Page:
One recent Saturday afternoon, on the edge of Logan Square, Chicago producer Bento improvised beats that everyone in the basement bopped their head to. It is a typical routine for local trio Sex No Babies, made up of Ben “Bento” Moroney, rapper Rahim Salaam and Matt Gladly.
The experimental hip-hop and electronic trio would not be possible without the neighborhood’s first hostel, Hostel Earphoria. The members have lived in and out of the space and meet there about five days a week to create music with each other, residents and visitors. Salaam lived there for two years, and the others for a collective total of a few months; Moroney, however, has contributed to the space ever since it began in January 2012. According to Gladly, this space allows the band to exist.
Sex No Babies has started a local movement since its start on New Year’s Eve in 2014: “Praise Art.” Early 2020, they will release two scenes and two music videos to accompany “scene one”, the first of its three-part vignette release.
With years of experience in do-it-yourself shows under their belt before the band, they are well known within Chicago’s DIY scene and walk the talk of praising art. DIY in the music world it refers to shows put on by the artist(s) performing underground—not mainstream—music.
“Rahim came up with ‘Praise Art’ as a way to codify the way our artistic processes manifest themselves in our lives — the ritual to it, the recording, practicing,” Gladly said.
According to them, Rahim came up with Praise Art to manifest the band’s ritualistic, artistic process into words.
“I think the reason why the ‘Praise Art’ thing stuck around so heavily is that we consider ourselves doing just that. We take the walk to see different kinds of art all the time. It’s seeing art in nature, community and humanity. As pessimistic and negative as we can sometimes be, we find beauty in the world through art,” Moroney said.
Just like Praise Art, their band name has a plethora of interpretations. Sex No Babies as a term is a testament for safe sex, enjoying youth, environmentalism and queer love.
The same themes carry through in their lyrics. Sex No Babies speaks to the heart of intersection in Chicago with lyrics about systematic racism, queerness, modern-day masculinity, capitalism, religion and other topics. Since the band is based so strongly in Hostel Earphoria, the constant diverse flow of people there opens their eyes to different experiences around the globe, according to Moroney.
“Rahim incorporates these lines about queerness into the lyrics and everything,” Gladly said. “I’m queer, so I can get behind it. I love it.”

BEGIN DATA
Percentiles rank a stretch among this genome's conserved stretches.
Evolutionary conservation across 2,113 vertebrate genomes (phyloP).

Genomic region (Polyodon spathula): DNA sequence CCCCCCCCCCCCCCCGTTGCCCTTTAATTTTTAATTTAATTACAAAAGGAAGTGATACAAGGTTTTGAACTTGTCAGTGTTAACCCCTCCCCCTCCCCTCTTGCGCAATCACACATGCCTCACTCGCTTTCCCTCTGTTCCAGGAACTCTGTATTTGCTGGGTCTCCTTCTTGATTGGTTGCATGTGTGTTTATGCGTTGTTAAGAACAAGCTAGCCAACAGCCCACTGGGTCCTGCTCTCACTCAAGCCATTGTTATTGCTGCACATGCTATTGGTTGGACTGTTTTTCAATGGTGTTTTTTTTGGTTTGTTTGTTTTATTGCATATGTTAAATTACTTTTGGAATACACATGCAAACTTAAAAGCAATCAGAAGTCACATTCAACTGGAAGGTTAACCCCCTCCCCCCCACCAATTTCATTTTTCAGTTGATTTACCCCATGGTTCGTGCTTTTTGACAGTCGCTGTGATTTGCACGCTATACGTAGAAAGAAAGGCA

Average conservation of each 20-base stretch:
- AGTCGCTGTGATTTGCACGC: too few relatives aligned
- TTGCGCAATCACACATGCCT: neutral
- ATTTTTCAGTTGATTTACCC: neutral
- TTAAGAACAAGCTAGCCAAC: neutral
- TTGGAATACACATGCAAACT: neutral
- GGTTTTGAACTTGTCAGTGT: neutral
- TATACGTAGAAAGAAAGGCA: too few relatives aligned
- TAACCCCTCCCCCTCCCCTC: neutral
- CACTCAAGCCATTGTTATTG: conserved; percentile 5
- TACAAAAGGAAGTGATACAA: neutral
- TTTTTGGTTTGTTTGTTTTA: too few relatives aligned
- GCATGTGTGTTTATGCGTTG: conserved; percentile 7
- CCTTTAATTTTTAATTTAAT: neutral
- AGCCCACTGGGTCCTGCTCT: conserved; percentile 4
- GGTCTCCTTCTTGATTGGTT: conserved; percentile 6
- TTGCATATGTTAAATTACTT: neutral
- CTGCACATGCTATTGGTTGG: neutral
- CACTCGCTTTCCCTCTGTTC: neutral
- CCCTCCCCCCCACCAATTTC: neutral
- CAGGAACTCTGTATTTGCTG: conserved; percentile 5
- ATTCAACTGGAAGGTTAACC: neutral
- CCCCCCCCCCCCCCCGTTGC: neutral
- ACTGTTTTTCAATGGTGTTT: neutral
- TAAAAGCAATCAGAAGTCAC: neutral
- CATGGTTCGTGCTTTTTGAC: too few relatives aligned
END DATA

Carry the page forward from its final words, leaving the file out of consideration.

The trio also calls themselves ‘art evangelists,’ going along with the Praise Art theme. Rahim’s fascination with religion influences his lyrics often—though he was not raised religious and does not currently identify as religious.
“I personally interjected [religious symbolism in lyrics] as my way of coping with all—what I look to be—evil religious influences coming at me. Art is my shield and my protection,” Rahim said.
He added that he respects those who practice any religion as long as it does not harm others.
“Growing up, the phobias of different anything was barbaric—the thoughts and open hatred you’d hear people say! I always feel it necessary to keep that conversation open. As much progress as we make, there’s still a lot of bad feelings towards folks being themselves. These guys [Moroney and Gladly] have a lot of experience with that too,” Rahim said.
As a group, they want to send a message of positivity and change.
“Hip hop is homophobic. Phobic of almost anything—phobic of themselves!” Rahim said. “Having said that, I still [listen to] it. It’s a weird paradox… It’s still someone’s representation of their reality, which is why is still has value.”
“It’s the paradox of art that makes it so powerful,” Moroney added.
Salaam considers himself a poet and uses poetry to speak to the crowd with an energy that differs from rap or vocals. Cohesively combining Salaam’s classic spoken word with Moroney and Gladly’s modern, abstract beats and synth seems like a difficult task at hand. However, being accepting and open of each other’s ideas makes any sound a new one, Salaam said.
Where Sex No Babies shines most is on the stage. Salaam walks into the crowd and engages with relatable, intimate lyrics. Gladly seems to go into their own trance. Moroney creates beats and sings without a microphone. Their different aesthetics and lives come together seamlessly when they walk on stage.
Moroney explains his not using a microphone—other than lack of working equipment at times—as a way to break out of his shell and also fit whatever space they play in. “The people can hear me, and if they can’t, they can feel me,” he said.
The trio ended its latest 2,300-mile tour in Grand Rapids, Michigan on Nov. 10.
“We saw a lot of different kinds of music like turn-up rap, noise, rock ‘n’ roll, experimental electronic and theatrical poetry stuff,” said Moroney. On the road, they constantly swapped and shared music to play.
“Scene two” and “scene three” of Sex No Babies’ vignette-in-progress will be released early 2020. Each has main themes, like ego, queerness and masculinity. After the vignette is fully released, the trio plans on another tour later in the year.